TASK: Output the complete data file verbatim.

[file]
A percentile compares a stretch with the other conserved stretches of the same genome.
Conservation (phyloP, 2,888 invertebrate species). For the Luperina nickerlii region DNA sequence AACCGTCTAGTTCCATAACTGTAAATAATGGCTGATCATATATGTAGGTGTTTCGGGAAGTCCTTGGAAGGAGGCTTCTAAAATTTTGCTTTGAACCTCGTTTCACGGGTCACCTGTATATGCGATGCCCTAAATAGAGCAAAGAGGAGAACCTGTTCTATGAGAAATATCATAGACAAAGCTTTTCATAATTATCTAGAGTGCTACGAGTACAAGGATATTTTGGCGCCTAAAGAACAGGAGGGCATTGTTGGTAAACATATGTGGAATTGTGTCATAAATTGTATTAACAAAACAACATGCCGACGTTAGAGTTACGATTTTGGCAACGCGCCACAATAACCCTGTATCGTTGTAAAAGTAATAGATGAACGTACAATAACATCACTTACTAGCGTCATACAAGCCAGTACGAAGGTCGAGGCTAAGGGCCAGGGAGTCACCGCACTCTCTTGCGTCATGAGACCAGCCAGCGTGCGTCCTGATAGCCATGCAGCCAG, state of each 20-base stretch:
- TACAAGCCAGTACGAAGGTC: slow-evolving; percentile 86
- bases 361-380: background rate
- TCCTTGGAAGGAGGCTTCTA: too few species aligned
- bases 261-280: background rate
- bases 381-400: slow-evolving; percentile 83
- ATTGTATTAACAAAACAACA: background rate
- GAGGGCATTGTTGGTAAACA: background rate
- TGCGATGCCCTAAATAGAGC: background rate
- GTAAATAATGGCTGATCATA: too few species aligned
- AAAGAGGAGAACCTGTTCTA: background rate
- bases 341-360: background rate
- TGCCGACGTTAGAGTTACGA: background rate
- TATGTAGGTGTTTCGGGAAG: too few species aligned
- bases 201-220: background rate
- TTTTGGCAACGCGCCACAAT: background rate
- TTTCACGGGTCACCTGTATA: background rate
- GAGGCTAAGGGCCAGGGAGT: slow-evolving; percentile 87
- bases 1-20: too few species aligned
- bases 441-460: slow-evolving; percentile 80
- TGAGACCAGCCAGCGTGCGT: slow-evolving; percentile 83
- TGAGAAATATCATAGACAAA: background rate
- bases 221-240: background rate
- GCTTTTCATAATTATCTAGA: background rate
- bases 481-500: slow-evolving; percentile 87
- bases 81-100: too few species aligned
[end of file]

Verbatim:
A percentile compares a stretch with the other conserved stretches of the same genome.
Conservation (phyloP, 2,888 invertebrate species). For the Luperina nickerlii region DNA sequence AACCGTCTAGTTCCATAACTGTAAATAATGGCTGATCATATATGTAGGTGTTTCGGGAAGTCCTTGGAAGGAGGCTTCTAAAATTTTGCTTTGAACCTCGTTTCACGGGTCACCTGTATATGCGATGCCCTAAATAGAGCAAAGAGGAGAACCTGTTCTATGAGAAATATCATAGACAAAGCTTTTCATAATTATCTAGAGTGCTACGAGTACAAGGATATTTTGGCGCCTAAAGAACAGGAGGGCATTGTTGGTAAACATATGTGGAATTGTGTCATAAATTGTATTAACAAAACAACATGCCGACGTTAGAGTTACGATTTTGGCAACGCGCCACAATAACCCTGTATCGTTGTAAAAGTAATAGATGAACGTACAATAACATCACTTACTAGCGTCATACAAGCCAGTACGAAGGTCGAGGCTAAGGGCCAGGGAGTCACCGCACTCTCTTGCGTCATGAGACCAGCCAGCGTGCGTCCTGATAGCCATGCAGCCAG, state of each 20-base stretch:
- TACAAGCCAGTACGAAGGTC: slow-evolving; percentile 86
- bases 361-380: background rate
- TCCTTGGAAGGAGGCTTCTA: too few species aligned
- bases 261-280: background rate
- bases 381-400: slow-evolving; percentile 83
- ATTGTATTAACAAAACAACA: background rate
- GAGGGCATTGTTGGTAAACA: background rate
- TGCGATGCCCTAAATAGAGC: background rate
- GTAAATAATGGCTGATCATA: too few species aligned
- AAAGAGGAGAACCTGTTCTA: background rate
- bases 341-360: background rate
- TGCCGACGTTAGAGTTACGA: background rate
- TATGTAGGTGTTTCGGGAAG: too few species aligned
- bases 201-220: background rate
- TTTTGGCAACGCGCCACAAT: background rate
- TTTCACGGGTCACCTGTATA: background rate
- GAGGCTAAGGGCCAGGGAGT: slow-evolving; percentile 87
- bases 1-20: too few species aligned
- bases 441-460: slow-evolving; percentile 80
- TGAGACCAGCCAGCGTGCGT: slow-evolving; percentile 83
- TGAGAAATATCATAGACAAA: background rate
- bases 221-240: background rate
- GCTTTTCATAATTATCTAGA: background rate
- bases 481-500: slow-evolving; percentile 87
- bases 81-100: too few species aligned